"The [police agent] stated that [he] would have thought that ‘they’ would have gotten rid of [Pat Musitano] before his brother, [Angelo Musitano, murdered in May 2017]. D Violi stated that 'they' wanted to show [Pat Musitano]; that it was a message, D Violi thought. They had told D Violi that ... [Pat Musitano] would be gone; that that would be one headache out of the way".

A 2019 CBC News report later quoted a Mafia expert as stating that "Rizzuto's death paved the way for upheaval in the underworld. There's a power struggle left from the vacuum from Rizzuto".[43] A report by The Hamilton Spectator discussed a "resurgence of Mafia violence in Hamilton and surrounding areas that has most recently included the shooting of Hamilton mob boss Pat Musitano" but made no connection to the Luppino family.[51] Sources contacted by CBC News led the site to state that "some sort of underworld power struggle is tearing through the region, as old scores are settled and players jockey for power in a time of unrest".[43]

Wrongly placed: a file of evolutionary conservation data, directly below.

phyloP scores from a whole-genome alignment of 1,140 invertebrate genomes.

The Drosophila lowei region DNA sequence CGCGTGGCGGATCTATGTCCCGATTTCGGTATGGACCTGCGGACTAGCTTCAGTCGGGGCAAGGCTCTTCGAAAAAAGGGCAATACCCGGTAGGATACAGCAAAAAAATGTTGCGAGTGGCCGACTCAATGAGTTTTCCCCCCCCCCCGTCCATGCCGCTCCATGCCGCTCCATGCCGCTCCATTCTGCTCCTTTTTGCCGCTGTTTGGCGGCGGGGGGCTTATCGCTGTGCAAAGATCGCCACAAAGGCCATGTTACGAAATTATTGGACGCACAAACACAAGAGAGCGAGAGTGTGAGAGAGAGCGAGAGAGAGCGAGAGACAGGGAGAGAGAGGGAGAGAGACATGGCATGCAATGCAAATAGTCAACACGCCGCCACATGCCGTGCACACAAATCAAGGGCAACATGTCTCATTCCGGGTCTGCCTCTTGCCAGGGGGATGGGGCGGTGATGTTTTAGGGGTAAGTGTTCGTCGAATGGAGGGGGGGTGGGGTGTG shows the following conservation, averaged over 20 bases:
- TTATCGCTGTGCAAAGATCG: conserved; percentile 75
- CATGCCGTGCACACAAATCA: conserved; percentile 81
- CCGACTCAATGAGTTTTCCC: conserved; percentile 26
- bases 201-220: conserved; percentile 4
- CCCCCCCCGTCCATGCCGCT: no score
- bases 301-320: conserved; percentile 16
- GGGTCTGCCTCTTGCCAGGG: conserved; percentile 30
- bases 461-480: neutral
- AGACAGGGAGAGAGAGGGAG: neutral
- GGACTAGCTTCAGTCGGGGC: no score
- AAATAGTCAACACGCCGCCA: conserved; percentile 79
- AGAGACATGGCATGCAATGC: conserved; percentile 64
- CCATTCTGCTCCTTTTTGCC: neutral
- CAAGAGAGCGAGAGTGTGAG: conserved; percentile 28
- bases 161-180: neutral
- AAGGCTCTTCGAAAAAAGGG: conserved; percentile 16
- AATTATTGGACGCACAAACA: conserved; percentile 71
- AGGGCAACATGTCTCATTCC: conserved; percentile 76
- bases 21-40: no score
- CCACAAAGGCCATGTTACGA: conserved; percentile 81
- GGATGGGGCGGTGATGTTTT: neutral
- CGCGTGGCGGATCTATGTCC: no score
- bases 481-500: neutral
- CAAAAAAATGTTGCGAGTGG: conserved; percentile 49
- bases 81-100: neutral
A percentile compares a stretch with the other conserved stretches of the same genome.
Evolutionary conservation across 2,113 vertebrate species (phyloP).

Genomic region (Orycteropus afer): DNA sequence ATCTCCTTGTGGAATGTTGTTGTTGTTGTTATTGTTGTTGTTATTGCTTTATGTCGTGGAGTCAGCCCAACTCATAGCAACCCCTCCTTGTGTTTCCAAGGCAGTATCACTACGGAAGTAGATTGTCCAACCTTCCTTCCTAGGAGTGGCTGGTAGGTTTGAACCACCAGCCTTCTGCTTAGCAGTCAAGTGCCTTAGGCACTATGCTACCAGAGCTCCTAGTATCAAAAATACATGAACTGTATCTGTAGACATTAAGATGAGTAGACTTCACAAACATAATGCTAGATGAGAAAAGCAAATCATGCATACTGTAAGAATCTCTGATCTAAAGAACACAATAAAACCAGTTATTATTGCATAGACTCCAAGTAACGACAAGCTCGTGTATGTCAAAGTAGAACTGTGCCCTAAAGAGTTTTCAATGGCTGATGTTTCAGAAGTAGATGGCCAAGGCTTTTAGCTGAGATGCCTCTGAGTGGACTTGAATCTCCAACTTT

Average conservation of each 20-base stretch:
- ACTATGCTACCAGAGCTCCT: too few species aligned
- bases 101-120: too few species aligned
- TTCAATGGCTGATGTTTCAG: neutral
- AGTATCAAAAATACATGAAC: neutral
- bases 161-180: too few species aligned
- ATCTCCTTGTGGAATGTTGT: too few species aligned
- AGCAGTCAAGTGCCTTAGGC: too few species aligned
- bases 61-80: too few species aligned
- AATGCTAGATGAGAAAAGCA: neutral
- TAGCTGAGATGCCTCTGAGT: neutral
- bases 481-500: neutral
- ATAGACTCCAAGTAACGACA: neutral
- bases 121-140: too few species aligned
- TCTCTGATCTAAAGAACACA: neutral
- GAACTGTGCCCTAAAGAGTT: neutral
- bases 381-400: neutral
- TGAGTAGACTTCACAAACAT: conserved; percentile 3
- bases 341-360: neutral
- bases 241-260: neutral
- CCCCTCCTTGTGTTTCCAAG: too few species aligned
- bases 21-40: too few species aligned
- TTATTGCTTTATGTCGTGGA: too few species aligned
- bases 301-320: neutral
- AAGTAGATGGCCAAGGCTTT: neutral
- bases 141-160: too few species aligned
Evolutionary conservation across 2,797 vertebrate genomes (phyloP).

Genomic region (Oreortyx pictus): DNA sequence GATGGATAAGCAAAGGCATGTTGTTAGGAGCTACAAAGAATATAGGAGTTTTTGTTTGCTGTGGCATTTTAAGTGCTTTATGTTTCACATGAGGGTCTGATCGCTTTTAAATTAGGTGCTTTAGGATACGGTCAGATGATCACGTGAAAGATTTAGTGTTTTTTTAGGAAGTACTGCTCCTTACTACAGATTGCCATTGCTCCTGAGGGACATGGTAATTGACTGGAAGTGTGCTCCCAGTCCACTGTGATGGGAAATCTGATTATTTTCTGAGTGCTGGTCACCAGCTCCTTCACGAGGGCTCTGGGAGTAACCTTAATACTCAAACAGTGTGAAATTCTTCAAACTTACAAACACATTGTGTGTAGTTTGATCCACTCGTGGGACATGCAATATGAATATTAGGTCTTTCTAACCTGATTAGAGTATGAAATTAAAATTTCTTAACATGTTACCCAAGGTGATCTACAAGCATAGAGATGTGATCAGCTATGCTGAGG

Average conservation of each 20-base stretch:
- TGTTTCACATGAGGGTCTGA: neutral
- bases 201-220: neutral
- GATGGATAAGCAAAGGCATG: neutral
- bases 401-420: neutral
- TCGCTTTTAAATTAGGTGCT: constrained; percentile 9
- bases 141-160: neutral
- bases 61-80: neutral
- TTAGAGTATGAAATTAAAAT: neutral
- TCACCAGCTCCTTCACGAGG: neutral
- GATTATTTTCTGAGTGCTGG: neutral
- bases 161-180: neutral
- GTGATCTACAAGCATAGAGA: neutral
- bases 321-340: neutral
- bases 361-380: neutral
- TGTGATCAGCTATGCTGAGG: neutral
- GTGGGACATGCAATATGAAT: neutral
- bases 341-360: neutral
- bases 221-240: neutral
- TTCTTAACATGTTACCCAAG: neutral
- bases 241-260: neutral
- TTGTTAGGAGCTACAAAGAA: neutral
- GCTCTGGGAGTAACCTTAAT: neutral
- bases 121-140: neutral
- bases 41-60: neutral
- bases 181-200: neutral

1. ^ a b c d "Unease as mobsters set free". National Post. Archived from the original on June 29, 2013. Retrieved June 29, 2013.
  2. ^ a b c Humphreys, Adrian (1999). The Enforcer:Johnny Pops Papalia, A Life and Death in the Mafia. Toronto: Harper Collins. ISBN 0-00-200016-4.
  3. ^, p=280
  4. ^ "Realtor's murder 'smells like a power play' in Hamilton's Mafia underworld, ex-undercover cop says". 1 February 2019.
  5. ^ Schneider, Iced: The Story of Organized Crime in Canada, pp. 333
  6. ^ a b c d e "Chapter 2 – Settling scores". Retrieved 27 May 2017.
  7. ^ a b "Mobster Angelo Musitano shot in Waterdown driveway". The Hamilton Spectator. 2017-05-02.
  8. ^, p=540
  9. ^ "Hamilton mobsters: The Musitano family tree". 3 May 2017.
  10. ^ a b c O'Reilly, Nicole (29 June 2017). "Police wary of more mob violence after Musitano's Hamilton home hit with gunfire".